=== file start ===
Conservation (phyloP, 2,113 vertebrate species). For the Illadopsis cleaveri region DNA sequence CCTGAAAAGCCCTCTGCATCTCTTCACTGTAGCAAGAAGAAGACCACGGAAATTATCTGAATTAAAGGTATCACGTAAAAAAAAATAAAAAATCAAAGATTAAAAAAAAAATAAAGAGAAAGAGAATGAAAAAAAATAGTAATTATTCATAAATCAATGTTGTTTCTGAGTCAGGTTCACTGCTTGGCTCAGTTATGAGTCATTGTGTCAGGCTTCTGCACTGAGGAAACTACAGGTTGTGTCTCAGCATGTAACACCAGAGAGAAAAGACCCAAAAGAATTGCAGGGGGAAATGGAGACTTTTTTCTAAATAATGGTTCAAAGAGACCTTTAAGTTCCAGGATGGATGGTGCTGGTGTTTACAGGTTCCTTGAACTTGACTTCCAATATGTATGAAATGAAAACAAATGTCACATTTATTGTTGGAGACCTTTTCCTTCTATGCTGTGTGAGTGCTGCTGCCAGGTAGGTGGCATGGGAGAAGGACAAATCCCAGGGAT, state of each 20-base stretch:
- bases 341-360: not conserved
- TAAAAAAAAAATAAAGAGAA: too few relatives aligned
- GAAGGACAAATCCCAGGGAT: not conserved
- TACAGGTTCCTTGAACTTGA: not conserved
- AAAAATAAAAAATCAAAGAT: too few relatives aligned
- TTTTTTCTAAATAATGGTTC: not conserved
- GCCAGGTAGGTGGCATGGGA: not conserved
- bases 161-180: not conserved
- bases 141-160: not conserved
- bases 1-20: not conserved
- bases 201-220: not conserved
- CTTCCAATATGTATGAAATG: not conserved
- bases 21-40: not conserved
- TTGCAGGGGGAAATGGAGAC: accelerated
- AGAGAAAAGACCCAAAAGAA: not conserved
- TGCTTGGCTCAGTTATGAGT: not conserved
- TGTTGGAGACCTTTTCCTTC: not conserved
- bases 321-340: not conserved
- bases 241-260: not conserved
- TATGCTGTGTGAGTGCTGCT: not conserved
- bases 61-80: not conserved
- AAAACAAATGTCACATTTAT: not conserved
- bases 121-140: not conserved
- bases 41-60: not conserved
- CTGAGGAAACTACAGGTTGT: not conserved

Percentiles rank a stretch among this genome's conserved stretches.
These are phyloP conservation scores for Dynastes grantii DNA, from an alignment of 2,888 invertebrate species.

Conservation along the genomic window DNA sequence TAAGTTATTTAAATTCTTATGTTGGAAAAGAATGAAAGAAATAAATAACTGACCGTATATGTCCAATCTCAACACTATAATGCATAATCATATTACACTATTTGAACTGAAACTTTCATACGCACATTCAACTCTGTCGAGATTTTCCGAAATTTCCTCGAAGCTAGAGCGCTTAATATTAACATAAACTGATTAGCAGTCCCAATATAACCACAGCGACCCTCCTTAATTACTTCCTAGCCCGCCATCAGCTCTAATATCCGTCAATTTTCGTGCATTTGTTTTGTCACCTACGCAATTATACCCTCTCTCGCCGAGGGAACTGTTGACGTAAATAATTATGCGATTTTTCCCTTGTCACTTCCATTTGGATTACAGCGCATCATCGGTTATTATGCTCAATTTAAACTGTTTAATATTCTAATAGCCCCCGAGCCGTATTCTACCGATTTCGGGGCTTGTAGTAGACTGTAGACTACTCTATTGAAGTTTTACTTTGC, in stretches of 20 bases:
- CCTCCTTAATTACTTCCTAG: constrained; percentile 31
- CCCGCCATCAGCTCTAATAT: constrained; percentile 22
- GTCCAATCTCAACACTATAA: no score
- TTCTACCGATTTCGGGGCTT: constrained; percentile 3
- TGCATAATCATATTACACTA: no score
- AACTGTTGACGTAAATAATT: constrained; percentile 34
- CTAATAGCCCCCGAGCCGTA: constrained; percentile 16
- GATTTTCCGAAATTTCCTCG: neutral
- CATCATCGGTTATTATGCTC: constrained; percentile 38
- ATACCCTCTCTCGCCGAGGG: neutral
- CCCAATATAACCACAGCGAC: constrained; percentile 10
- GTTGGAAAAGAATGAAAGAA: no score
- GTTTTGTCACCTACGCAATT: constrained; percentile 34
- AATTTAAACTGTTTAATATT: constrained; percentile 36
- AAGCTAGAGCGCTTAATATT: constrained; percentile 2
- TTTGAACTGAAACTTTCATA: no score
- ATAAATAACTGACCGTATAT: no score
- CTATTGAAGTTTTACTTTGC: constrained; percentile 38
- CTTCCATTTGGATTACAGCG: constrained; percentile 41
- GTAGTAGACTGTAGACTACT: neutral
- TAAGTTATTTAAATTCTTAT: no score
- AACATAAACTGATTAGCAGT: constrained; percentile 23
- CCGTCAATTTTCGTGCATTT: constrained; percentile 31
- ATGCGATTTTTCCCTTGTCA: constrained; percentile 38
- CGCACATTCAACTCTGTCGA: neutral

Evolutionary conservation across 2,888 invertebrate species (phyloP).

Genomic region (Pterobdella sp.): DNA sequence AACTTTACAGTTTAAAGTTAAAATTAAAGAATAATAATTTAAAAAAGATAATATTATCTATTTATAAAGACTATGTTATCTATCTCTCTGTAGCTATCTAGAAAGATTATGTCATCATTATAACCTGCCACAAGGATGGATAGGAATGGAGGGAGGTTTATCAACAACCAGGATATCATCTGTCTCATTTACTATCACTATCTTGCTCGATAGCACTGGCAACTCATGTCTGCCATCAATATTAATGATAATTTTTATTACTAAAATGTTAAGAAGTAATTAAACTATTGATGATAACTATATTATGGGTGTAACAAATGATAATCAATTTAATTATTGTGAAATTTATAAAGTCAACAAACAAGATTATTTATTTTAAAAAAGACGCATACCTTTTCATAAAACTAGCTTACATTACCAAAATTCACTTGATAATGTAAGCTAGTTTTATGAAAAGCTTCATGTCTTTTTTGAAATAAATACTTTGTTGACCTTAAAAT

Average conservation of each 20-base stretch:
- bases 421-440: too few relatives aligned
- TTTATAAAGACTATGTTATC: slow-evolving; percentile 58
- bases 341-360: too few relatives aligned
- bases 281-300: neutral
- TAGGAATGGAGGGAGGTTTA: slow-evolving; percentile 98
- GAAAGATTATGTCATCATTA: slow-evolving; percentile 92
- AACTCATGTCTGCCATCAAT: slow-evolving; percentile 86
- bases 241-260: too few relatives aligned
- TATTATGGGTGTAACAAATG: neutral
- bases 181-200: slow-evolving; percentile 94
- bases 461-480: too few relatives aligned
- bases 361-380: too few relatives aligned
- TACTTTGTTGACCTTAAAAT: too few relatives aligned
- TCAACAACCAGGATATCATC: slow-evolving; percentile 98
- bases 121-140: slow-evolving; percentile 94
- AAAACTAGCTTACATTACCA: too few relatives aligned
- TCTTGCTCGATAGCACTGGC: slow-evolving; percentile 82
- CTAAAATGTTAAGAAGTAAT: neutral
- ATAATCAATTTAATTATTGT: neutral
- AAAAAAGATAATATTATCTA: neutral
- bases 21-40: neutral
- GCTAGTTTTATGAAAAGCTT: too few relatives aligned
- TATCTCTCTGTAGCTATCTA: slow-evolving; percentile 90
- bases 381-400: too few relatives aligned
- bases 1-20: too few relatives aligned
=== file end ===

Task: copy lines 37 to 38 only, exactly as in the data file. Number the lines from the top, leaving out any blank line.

- GATTTTCCGAAATTTCCTCG: neutral
- CATCATCGGTTATTATGCTC: constrained; percentile 38